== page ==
I found horror films oddly comforting when I was a kid. I have fond memories of gazing at grisly VHS covers and curling up to creepy movies on crisp fall evenings. One that stands out in my mind is the night I watched the 1990 It miniseries with my junior-high friends. The warmth of each other’s company cut through the chills running up our spines. I walked home scared yet invigorated, reveling in the autumn wind and the notion that I could fend off monsters with a little help from my friends.

It: Chapter Two brings back that feeling. Clocking in at nearly three hours, it’s a delicious deep-dish slice of horror that also provides the comfort of a sleepover.

A tragic incident of real-world horror brings the film’s ensemble together. Some local punks attack a gay couple outside of a carnival in the quaint town of Derry, Maine. The delinquents beat them within an inch of their lives, leaving them prey to Pennywise the Clown (Bill Skarsgård). This heinous hate crime serves as a stark reminder of the all-too-real monsters lurking our streets. While these thugs surround us all the time, Pennywise emerges only every 27 years.

Mike (Isaiah Washington) calls each member of the Losers’ Club — now all grown up — to heed the warning of the clown’s return. Unlike Mike, the rest of the bunch has all moved far away from their childhood home, seeking solace in lucrative careers. Bill (James McAvoy) is a successful horror writer who has trouble closing out his scary stories because he feels like his own nightmares will never come to an end. Richie (Bill Hader) is a comedian who hides behind his humor. The once-chubby Ben (Jay Ryan) is an athletic architect. While risk analyst Eddie (James Ransone) married a woman just like his overbearing mother, fashion designer Beverly (Jessica Chastain) settled down with a man identical to her abusive father.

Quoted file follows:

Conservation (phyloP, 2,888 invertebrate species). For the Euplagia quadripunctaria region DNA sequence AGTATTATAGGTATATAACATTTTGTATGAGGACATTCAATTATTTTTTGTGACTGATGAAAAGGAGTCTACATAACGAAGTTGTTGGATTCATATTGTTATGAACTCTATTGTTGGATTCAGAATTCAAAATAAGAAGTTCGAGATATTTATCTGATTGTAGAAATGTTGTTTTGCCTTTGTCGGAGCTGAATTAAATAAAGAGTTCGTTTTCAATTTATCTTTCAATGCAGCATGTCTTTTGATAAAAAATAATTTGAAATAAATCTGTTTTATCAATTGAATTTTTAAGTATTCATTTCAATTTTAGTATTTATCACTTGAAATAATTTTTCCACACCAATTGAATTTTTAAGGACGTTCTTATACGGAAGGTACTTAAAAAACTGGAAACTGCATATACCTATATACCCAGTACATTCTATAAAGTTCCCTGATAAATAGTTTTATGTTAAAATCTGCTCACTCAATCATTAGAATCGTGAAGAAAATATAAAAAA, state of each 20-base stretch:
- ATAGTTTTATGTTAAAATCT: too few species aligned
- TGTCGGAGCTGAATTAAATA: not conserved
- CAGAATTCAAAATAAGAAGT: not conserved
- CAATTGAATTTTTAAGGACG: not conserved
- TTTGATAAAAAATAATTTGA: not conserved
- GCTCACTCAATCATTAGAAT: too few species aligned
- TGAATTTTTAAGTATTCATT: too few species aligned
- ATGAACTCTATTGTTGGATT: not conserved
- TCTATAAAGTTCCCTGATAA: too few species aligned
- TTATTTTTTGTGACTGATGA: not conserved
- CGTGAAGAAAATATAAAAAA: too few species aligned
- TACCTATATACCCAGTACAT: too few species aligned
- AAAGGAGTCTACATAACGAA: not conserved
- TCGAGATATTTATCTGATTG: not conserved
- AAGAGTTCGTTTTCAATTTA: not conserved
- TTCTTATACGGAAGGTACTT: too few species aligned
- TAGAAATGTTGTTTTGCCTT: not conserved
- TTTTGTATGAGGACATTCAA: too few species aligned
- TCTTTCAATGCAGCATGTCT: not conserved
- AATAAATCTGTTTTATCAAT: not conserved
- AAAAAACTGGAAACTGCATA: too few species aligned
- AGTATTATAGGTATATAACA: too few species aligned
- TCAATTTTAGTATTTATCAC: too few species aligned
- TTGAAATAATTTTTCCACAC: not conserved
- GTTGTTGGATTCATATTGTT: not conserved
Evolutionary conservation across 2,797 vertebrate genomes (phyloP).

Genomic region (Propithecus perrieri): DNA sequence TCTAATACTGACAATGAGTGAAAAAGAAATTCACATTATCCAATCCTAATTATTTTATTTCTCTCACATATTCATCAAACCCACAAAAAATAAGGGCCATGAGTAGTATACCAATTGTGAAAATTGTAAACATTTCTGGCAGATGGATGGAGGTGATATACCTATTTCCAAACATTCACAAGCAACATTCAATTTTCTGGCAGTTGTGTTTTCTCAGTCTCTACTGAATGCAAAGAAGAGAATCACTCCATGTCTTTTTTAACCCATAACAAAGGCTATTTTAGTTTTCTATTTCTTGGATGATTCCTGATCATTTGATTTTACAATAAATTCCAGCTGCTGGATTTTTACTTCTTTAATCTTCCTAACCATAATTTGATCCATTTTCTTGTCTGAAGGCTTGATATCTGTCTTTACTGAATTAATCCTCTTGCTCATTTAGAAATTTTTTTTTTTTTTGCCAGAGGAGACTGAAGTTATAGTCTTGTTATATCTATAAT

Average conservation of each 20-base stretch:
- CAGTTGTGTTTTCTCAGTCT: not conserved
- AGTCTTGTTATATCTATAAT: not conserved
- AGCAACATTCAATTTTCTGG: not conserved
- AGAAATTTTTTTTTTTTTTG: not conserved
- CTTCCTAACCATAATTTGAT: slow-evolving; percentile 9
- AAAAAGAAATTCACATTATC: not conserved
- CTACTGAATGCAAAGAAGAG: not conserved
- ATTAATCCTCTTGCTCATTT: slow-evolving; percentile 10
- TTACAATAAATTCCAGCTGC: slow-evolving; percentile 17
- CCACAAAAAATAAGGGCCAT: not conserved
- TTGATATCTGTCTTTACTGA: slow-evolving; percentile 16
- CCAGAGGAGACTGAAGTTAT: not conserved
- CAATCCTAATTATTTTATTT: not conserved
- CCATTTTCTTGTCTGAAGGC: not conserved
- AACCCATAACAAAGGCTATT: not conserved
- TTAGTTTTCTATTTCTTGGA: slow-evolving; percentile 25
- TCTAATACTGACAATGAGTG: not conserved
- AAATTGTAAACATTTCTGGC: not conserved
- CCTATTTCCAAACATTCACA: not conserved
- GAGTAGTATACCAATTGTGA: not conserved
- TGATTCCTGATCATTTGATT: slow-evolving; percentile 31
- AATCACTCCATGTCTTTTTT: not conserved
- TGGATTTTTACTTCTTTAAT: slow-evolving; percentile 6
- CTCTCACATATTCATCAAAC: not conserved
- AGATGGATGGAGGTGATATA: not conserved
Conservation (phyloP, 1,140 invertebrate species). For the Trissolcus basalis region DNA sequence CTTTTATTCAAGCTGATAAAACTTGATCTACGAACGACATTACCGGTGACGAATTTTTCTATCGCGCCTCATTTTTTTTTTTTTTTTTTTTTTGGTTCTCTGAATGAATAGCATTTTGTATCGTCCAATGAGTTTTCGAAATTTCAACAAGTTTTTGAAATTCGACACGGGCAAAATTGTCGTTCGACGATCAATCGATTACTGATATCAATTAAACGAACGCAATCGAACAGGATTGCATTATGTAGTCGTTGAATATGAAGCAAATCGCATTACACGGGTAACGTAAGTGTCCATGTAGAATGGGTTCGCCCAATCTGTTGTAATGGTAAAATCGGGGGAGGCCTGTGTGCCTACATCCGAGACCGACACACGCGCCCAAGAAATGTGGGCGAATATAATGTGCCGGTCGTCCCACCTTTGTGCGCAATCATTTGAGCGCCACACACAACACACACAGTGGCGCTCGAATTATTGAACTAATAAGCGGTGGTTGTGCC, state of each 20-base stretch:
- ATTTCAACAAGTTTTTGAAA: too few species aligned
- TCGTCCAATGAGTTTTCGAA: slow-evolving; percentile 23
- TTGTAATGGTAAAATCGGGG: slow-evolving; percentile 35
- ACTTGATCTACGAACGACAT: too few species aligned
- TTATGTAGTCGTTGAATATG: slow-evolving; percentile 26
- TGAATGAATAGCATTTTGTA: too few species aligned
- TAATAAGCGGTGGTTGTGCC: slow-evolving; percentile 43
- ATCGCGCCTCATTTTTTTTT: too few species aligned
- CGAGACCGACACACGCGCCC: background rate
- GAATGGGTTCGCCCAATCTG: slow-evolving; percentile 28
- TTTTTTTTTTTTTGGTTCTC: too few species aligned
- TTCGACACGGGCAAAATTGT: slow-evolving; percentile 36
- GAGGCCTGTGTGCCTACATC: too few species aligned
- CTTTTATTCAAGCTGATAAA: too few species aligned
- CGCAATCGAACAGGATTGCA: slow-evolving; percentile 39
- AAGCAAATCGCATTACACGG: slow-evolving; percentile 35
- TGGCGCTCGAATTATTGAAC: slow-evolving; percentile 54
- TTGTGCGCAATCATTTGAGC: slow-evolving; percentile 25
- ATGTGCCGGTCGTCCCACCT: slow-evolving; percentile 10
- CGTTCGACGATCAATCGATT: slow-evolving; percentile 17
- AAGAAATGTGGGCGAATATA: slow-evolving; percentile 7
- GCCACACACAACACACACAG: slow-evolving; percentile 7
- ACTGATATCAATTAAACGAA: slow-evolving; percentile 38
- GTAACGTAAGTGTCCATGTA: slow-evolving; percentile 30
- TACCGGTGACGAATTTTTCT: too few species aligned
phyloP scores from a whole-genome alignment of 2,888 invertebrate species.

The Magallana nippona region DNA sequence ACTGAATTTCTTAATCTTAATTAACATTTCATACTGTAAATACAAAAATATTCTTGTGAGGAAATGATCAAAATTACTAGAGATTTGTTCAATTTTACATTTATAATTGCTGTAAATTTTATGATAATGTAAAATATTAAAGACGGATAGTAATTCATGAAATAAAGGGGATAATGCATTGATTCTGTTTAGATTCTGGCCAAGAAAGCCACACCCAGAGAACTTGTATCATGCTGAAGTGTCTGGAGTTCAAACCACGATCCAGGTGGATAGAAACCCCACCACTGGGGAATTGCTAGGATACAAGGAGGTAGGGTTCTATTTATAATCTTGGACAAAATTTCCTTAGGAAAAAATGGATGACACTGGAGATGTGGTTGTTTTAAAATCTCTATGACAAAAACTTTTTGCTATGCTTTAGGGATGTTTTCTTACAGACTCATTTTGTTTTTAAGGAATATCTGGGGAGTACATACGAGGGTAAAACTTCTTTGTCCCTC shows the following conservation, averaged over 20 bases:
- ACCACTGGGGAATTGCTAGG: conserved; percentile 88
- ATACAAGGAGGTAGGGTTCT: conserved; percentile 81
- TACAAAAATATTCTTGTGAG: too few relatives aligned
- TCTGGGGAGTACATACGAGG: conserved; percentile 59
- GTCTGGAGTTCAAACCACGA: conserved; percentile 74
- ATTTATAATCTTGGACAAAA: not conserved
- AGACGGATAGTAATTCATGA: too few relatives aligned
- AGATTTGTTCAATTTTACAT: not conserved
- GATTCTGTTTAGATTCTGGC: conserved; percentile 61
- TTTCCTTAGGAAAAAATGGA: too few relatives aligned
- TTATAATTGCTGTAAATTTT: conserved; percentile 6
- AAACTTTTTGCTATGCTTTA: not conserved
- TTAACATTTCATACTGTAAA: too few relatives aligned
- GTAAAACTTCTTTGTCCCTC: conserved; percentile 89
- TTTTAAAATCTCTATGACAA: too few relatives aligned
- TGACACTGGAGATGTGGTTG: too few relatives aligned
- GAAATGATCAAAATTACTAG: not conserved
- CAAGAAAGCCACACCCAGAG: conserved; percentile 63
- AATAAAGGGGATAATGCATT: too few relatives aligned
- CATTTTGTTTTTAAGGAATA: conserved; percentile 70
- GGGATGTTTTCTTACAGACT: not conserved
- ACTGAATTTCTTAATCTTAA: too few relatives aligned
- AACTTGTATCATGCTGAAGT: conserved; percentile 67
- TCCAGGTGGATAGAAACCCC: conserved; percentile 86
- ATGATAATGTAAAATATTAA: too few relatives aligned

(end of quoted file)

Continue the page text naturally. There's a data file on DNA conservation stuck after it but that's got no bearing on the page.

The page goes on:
All of the stellar cast members share an endearing chemistry and truly seem like old friends. You can sense the weight lifted off their shoulders when they band together to fight their past tormentor.

Screenwriter Gary Dauberman effectively emphasizes the theme of trauma. “Sometimes, we are what we wish to forget,” Mike says in the opening narration.

Like the Stephen King classic on which it is based, the film digs deep, stressing Pennywise’s manipulative powers more than his creepy appearance. A particularly memorable scene finds him relating to a little girl, comparing the way he feels about his makeup to her embarrassment over the birthmark on her face. He reels her in with his false empathy. This eerily intimate moment rivals the opening of the first film in showing Pennywise’s seductive nature.

An even more perfect Pennywise encounter takes place in a funhouse hall of mirrors as Bill tries to rescue a boy who reminds him of his little brother, Georgie. McAvoy and director Andy Muschietti make you sense more than surface-level fear. They make you feel the crippling weight of Bill’s guilt over his brother’s death and his desperate need for redemption. It: Chapter Two captures the humanity behind the horror.

The film doesn’t seem to be swinging for big scares that will haunt your dreams. It’s more of a horror adventure in which the characters’ compassion lights the way through the darkness. You’ll leave the theater shivering from excitement rather than fear.